All physical and biogeochemical parameters including temperature, salinity, oxygen, pH and fCO2, displayed greater variability within the 50-m depth contour. Temperature and salinity ranged from ~25.6 to 26.2 °C and ~ 35.836.0, respectively, with higher values generally observed inside the atoll (i.e., inside the 50-m contour) (Fig. 2). Oxygen (range = 6.11–7.93 mg L−1) was lower in the mornings when the ship entered the atoll and increased throughout day. Outside the atoll (i.e., outside the 50-m contour) at night, oxygen was higher and less variable. CO2 fugacity varied between 380 and 440 µatm and was generally higher inside the lagoon, and lower and less variable outside the atoll (Fig. 3). pH ranged between 7.998.05 and was consistently lower inside the atoll. Measurements of low oxygen and pH, and high fCO2 inside the atoll in the mornings are consistent with increased respiration and remineralization of organic matter, and likely a residual product of nighttime processes (see Sect. 5). In order to assess quantitatively the variability of the pH and fCO2 measurements, we calculated the coefficient of variation (CV) for these variables both inside and outside of the atoll. As expected, pH and fCO2 show 60 and 40% more variability, respectively, inside the atoll relative to the open ocean. Furthermore, if we hold TA and DIC constant and introduce the variability in temperature (0.6 °C) and salinity (0.2 ppt), fCO2 changes by approximately 10 µatm and pH by ~0.01 units. Hence, 80% of the variability in fCO2 and 98% of the variability in pH can be attributed to metabolic and mixing processes.
Fig. 2

Temperature (a), salinity (b) and oxygen saturation (c) in red over 4 days at FFS during July 2012. The secondary y-axis indicates the measurement location in relation to the 50-m depth contour where distances greater than 0 km are inside the 50-m depth contour (i.e., inside the atoll) and distances less than 0 km are outside the 50-m depth contour (i.e., outside the atoll). The track of the ship in relation to the 50-m contour is show in black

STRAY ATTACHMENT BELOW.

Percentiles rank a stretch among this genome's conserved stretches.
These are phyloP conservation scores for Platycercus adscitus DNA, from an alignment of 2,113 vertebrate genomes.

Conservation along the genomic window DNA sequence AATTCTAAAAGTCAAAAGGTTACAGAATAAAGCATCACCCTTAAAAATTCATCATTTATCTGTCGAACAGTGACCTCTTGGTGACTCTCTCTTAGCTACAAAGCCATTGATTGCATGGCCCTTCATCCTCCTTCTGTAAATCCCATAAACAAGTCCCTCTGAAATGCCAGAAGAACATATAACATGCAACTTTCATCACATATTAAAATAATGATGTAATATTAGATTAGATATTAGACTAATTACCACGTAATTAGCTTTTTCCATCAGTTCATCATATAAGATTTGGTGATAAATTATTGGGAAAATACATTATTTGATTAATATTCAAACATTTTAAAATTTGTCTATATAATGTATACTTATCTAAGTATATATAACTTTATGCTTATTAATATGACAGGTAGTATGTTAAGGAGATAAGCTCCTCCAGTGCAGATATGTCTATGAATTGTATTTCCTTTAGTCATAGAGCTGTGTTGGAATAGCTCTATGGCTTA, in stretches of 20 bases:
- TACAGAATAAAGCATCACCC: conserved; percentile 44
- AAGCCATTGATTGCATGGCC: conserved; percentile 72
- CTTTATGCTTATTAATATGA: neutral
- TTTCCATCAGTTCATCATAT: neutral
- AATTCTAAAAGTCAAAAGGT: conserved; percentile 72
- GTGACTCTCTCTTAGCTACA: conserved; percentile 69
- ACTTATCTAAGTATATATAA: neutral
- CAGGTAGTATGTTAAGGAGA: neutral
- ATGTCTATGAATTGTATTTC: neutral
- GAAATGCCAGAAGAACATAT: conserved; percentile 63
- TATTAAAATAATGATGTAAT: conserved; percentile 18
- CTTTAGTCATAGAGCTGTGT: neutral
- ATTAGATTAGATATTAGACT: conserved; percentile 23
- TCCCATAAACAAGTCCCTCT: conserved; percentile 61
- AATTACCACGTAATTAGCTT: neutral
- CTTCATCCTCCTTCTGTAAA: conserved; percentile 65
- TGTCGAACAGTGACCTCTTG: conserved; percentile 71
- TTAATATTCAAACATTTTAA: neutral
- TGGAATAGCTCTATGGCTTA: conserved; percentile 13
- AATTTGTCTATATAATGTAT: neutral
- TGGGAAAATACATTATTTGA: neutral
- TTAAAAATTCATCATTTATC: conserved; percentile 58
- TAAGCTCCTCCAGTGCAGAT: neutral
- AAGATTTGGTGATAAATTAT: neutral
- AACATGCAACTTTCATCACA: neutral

Fig. 3

Surface water fCO2 (a) and pH (b) in red over 4 days at FFS during July 2012. The secondary y-axis indicates the measurement location in relation to the 50-m depth contour where distances greater than 0 km are inside the 50-m depth contour (i.e., inside the atoll) and distances less than 0 km are outside the 50-m depth contour (i.e., outside the atoll). The track of the ship in relation to the 50-m contour is show in black

5 Discussion

Under the narrow ranges of temperature and salinity (Fig. 2) that we see during this study, the variability in fCO2 and pH inside the atoll (Fig. 3) is a clear indication that metabolic processes are altering the carbonate chemistry of the surface seawater. However, fCO2 and pH are influenced by both inorganic (calcification/dissolution) and organic (photosynthesis/respiration) metabolism as well as air-sea exchange, whereas alkalinity primarily reflects calcification and carbonate dissolution. In the following sections, we use calculated TA and DIC to illustrate spatial trends in marine inorganic carbon chemistry, as well as characterize the relative impact of inorganic and organic metabolism on this chemistry, in waters at FFS.

5.1 Spatial scale impact of reef inorganic metabolism

There exists a remarkably conspicuous oscillation in nTA (Fig. 4) of waters within FFS lagoon and outside, encompassing an area of 300 km2, indicating that metabolic and physical processes influence the chemistry of surface seawater at considerable distances from the atoll. These measurements show that nTA increases from 6:00 to 18:00 and decreases from 18:00 to 6:00 (Fig. 4). It is well established that for carbonate ecosystems, calcification decreases TA during the day and carbonate dissolution increases TA at night (e.g., Shamberger et al. 2011; Shaw et al. 2012; Albright et al. 2013), and hence this oscillation clearly does not represent the in situ diel calcification/dissolution signal generated over the reef flat. These underway data were collected roughly 8–10 km downwind from the forereef during the day and 20 km downwind at night. Therefore, the chemical signals being measured result from a combination of the biogeochemical and physical processes occurring at FFS. These processes may include advection of water containing the signature of upstream reef metabolism, dissolution of carbonate minerals within the lagoon, which is driven by in situ respiration and remineralization of organic matter, and mixing induced by tides and currents. Given the complicated nature of this dataset, we are not able to separate the temporal and spatial components within this trend. Rather, we wish to emphasize the magnitude of the nTA oscillation and the large extent of area (hundreds of square kilometers of reef, lagoon and open ocean) that experiences both high (+120 µmol kg−1) and low (−150 µmol kg−1) alkalinity relative to the stable nTA values found in the NPSG (Millero et al. 1998; Key et al. 2004).
Fig. 4

Five-point mean average of nTA over 2 days at FFS during July 2012. nTA is calculated from pCO2 and pH measured every 2 min in the surface waters within 40 km of the 50-m depth contour. The color of each individual measurement represents the location of that sample with respect to distance from the 50-m depth contour. Negative distances are outside the 50-m depth contour and positive distances are inside the 50-m depth contour